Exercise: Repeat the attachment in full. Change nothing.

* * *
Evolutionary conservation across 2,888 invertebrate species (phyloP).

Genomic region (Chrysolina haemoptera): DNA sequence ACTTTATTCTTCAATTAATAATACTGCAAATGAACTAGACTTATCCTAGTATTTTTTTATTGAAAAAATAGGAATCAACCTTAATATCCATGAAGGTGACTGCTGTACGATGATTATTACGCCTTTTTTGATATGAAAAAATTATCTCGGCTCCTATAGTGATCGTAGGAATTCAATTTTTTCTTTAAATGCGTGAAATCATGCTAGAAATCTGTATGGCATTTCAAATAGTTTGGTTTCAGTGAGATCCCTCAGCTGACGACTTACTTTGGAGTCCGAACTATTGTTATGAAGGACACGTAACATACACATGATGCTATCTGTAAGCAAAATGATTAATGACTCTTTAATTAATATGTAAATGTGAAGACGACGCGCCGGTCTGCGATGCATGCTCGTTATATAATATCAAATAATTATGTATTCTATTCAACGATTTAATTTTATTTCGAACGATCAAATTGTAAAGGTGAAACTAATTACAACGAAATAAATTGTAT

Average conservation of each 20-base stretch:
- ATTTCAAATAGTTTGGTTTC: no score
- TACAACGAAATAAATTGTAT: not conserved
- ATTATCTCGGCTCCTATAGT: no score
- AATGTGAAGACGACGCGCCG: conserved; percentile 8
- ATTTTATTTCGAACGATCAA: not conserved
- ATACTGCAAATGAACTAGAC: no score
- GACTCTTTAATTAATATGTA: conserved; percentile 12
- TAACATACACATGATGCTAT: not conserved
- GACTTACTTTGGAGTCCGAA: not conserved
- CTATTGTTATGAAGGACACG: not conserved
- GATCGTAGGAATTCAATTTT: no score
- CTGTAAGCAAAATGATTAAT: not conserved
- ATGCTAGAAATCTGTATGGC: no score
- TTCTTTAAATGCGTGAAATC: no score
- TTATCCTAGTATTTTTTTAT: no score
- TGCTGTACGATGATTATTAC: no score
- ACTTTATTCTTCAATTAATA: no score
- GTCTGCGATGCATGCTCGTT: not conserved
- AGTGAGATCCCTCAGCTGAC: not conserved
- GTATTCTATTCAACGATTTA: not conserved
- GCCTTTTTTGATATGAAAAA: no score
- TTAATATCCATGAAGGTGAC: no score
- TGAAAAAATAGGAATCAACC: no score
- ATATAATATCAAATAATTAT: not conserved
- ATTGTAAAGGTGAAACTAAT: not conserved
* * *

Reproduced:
Evolutionary conservation across 2,888 invertebrate species (phyloP).

Genomic region (Chrysolina haemoptera): DNA sequence ACTTTATTCTTCAATTAATAATACTGCAAATGAACTAGACTTATCCTAGTATTTTTTTATTGAAAAAATAGGAATCAACCTTAATATCCATGAAGGTGACTGCTGTACGATGATTATTACGCCTTTTTTGATATGAAAAAATTATCTCGGCTCCTATAGTGATCGTAGGAATTCAATTTTTTCTTTAAATGCGTGAAATCATGCTAGAAATCTGTATGGCATTTCAAATAGTTTGGTTTCAGTGAGATCCCTCAGCTGACGACTTACTTTGGAGTCCGAACTATTGTTATGAAGGACACGTAACATACACATGATGCTATCTGTAAGCAAAATGATTAATGACTCTTTAATTAATATGTAAATGTGAAGACGACGCGCCGGTCTGCGATGCATGCTCGTTATATAATATCAAATAATTATGTATTCTATTCAACGATTTAATTTTATTTCGAACGATCAAATTGTAAAGGTGAAACTAATTACAACGAAATAAATTGTAT

Average conservation of each 20-base stretch:
- ATTTCAAATAGTTTGGTTTC: no score
- TACAACGAAATAAATTGTAT: not conserved
- ATTATCTCGGCTCCTATAGT: no score
- AATGTGAAGACGACGCGCCG: conserved; percentile 8
- ATTTTATTTCGAACGATCAA: not conserved
- ATACTGCAAATGAACTAGAC: no score
- GACTCTTTAATTAATATGTA: conserved; percentile 12
- TAACATACACATGATGCTAT: not conserved
- GACTTACTTTGGAGTCCGAA: not conserved
- CTATTGTTATGAAGGACACG: not conserved
- GATCGTAGGAATTCAATTTT: no score
- CTGTAAGCAAAATGATTAAT: not conserved
- ATGCTAGAAATCTGTATGGC: no score
- TTCTTTAAATGCGTGAAATC: no score
- TTATCCTAGTATTTTTTTAT: no score
- TGCTGTACGATGATTATTAC: no score
- ACTTTATTCTTCAATTAATA: no score
- GTCTGCGATGCATGCTCGTT: not conserved
- AGTGAGATCCCTCAGCTGAC: not conserved
- GTATTCTATTCAACGATTTA: not conserved
- GCCTTTTTTGATATGAAAAA: no score
- TTAATATCCATGAAGGTGAC: no score
- TGAAAAAATAGGAATCAACC: no score
- ATATAATATCAAATAATTAT: not conserved
- ATTGTAAAGGTGAAACTAAT: not conserved